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Electoral results predicted
Latinamerica Press
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Everything indicates that Evo Morales will be reelected for a third mandate during the first electoral round.

President Evo Morales, the Movement for Socialism (MAS) party candidate, leads the polls that anticipate the results of the October 12 elections, in which more than six million Bolivians will choose a president and vice-president, 157 assembly members and nine representatives to the parliaments of regional integration bodies for five-year terms.

In addition to Morales, four other candidates are running for the presidency. These candidates are Samuel Doria Medina of the Democratic Unity party,  former president Jorge Quiroga (2001-2002) of the Christian Democratic Party, Juan del Granado of the Movement Without Fear party and Fernando Vargas of the Green Party.

According to a September 16 poll from the consulting firm Equipos Mori, Morales has 54 percent of voter support, followed by Doria Medina with 14 percent and Quiroga with 7 percent. Del Granado has 3 percent of voter support and Vargas has 1 percent.

If the electoral results follow these trends, Morales would be reelected on the first round with more than 50 percent of votes. Electoral law also states that a candidate wins on the first round if the candidate receives more than 40 percent of votes and 10 points more than the second-place candidate.

The poll has shown that the governing MAS party has experienced considerable growth in historically opposing regions, such as Beni, Pando, Santa Cruz and Tarija. Moreover, MAS has consolidated its presence in Cochabamba, Chuquisaca, La Paz, Oruro and Potosí.

Control of the Legislature
Political scientist Hugo Moldiz said in statements to the press that the polls “still show a high percentage of undecided votes that reach 21 percent, a number which will be key for Morales, who hopes to receive more than 60 percent [of votes] and [key] for the second and third place [candidates] to reach close to 20 percent [of votes] which would allow them to have a strong presence in the Legislative Assembly”.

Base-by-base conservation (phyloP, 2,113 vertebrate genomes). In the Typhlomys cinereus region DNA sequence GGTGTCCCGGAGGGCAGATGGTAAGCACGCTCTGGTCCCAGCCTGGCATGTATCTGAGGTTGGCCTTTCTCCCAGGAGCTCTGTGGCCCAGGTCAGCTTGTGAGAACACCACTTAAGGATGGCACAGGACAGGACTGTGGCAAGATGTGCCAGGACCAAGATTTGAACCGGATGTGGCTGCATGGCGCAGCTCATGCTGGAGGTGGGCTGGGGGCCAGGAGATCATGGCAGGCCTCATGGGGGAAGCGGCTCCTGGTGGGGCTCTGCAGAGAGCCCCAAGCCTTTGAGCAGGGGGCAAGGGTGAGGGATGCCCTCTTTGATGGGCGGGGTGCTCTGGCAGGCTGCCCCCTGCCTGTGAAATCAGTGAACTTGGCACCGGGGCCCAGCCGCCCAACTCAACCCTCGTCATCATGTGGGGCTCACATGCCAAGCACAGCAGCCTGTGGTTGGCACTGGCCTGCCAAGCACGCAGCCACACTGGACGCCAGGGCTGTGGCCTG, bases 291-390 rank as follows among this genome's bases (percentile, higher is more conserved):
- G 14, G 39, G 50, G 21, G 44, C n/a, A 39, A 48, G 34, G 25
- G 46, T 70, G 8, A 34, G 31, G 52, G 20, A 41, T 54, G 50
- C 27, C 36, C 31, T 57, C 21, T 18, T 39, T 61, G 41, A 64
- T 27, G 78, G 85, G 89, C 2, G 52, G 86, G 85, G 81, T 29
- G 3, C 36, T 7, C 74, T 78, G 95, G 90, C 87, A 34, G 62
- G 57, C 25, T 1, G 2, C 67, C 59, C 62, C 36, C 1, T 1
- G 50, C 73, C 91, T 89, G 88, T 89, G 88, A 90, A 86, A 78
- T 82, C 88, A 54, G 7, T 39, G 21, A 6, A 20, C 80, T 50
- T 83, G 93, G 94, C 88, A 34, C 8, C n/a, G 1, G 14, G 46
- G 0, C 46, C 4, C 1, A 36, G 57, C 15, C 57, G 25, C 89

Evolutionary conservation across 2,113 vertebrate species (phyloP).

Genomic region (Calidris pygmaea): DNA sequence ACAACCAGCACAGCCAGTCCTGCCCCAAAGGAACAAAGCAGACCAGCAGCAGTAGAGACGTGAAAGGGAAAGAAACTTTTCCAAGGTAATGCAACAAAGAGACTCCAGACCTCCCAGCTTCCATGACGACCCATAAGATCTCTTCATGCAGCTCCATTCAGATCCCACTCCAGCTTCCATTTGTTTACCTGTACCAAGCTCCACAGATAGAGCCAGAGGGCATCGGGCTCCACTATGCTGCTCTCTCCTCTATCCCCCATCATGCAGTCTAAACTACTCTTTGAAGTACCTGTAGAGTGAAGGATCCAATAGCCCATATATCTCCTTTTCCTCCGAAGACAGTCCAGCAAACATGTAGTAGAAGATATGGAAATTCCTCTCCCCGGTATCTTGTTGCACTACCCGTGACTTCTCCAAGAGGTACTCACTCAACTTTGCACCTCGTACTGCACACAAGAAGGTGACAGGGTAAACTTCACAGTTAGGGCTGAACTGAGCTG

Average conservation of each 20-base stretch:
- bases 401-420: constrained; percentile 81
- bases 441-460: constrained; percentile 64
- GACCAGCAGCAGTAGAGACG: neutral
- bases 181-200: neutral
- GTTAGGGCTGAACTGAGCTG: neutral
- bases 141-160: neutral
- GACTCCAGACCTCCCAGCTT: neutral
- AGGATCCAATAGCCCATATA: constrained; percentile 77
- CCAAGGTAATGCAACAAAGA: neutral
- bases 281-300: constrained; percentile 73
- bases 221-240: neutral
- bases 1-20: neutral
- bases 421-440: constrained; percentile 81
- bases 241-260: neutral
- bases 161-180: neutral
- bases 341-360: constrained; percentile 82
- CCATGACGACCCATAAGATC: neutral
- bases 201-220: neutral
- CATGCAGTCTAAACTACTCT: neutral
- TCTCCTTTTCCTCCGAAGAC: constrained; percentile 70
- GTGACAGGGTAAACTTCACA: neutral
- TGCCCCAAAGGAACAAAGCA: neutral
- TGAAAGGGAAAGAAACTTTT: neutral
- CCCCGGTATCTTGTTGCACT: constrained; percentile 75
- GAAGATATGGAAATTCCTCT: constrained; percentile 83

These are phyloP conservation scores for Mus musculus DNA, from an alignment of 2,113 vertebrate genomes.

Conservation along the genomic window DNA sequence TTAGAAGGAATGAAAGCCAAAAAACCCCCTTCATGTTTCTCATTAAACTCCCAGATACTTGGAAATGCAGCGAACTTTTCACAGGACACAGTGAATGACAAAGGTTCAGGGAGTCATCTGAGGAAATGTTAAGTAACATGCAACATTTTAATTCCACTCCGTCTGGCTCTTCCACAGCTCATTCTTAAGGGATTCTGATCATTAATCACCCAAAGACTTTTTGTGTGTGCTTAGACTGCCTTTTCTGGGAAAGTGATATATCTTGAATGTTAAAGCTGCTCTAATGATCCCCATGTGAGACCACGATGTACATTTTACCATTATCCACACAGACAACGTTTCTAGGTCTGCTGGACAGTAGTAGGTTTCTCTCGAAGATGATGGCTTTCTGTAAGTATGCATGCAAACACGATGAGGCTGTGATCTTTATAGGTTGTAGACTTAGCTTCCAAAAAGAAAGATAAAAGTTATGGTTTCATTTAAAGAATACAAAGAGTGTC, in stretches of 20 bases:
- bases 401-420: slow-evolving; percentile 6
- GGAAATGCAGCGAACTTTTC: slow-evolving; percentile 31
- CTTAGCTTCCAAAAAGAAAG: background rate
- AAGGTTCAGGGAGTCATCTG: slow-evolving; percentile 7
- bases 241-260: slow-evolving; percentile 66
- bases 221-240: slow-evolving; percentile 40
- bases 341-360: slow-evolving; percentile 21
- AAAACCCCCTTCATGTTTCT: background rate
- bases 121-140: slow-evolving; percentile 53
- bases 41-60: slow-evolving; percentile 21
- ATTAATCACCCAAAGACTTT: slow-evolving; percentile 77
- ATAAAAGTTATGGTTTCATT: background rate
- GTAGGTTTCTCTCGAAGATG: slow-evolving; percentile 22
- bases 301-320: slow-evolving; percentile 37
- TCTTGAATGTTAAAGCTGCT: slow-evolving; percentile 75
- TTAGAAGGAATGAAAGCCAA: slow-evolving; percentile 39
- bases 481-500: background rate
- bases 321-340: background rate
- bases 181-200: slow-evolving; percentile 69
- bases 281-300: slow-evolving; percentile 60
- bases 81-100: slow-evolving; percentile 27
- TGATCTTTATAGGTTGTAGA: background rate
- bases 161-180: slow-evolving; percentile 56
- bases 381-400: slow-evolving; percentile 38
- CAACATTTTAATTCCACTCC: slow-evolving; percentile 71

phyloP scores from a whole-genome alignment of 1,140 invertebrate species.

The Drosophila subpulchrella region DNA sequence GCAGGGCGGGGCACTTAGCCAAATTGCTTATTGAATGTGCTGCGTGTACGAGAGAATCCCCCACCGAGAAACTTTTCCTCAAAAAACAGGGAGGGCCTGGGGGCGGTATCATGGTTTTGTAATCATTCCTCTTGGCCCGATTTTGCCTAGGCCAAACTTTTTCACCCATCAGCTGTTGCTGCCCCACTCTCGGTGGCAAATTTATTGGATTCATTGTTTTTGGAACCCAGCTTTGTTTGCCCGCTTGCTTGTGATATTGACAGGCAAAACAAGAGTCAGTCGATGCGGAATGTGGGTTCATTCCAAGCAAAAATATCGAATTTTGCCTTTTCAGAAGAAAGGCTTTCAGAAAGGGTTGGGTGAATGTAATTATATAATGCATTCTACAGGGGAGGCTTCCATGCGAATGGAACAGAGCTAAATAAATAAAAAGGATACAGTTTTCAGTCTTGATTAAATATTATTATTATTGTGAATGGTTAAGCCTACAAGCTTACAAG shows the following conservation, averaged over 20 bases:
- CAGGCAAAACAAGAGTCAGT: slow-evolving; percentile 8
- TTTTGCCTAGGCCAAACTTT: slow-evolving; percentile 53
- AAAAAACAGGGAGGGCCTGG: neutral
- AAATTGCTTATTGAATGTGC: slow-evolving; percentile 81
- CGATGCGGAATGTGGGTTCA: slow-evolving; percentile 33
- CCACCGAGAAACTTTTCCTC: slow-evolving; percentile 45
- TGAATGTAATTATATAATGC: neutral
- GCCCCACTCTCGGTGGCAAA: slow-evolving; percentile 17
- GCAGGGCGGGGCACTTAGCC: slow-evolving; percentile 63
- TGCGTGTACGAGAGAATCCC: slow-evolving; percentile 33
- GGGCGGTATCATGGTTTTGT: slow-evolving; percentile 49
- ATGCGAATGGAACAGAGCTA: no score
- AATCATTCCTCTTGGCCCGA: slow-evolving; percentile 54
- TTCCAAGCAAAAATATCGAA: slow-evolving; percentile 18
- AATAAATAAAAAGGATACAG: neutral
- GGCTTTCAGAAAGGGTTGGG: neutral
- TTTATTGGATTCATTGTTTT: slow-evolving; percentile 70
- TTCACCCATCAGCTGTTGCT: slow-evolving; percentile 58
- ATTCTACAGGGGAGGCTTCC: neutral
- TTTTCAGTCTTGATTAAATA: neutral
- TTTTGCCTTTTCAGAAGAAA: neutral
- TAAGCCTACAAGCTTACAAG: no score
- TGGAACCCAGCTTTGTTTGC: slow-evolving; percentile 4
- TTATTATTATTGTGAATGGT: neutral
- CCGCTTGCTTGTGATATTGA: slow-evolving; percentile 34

“These elections confirm Morales’s victory, and what is at play is what the opposition can achieve to prevent [the governing party from controlling] two-thirds of the Legislature”, he added.

Having a two-thirds majority in the Legislature would allow the president to govern without opposition, to choose a new Electoral Supreme Court, to modify the framework used to elect judiciary authorities and even to reform the Constitution.

54-year old Morales became president for the first time in 2006 with 54 percent of votes and was reelected in 2009 with 63 percent of votes. Now he hopes to exceed 70 percent of votes. To help his efforts, Morales showcases the economic successes of his administrations, such as the nationalization of the oil, mining and telecommunications industries, which have helped finance assistance programs such as Dignity Rent, for those older than 60, and Juancito Pinto, for school-aged children.

Although Bolivia is considered the poorest country in South America, in 2013 it recorded a 6.5 percent economic growth, among the highest in the region. In 2014, the Economic Commission for Latin America and the Caribbean anticipates that the Bolivian economy will grow by 6.8 percent
.—Latinamerica Press

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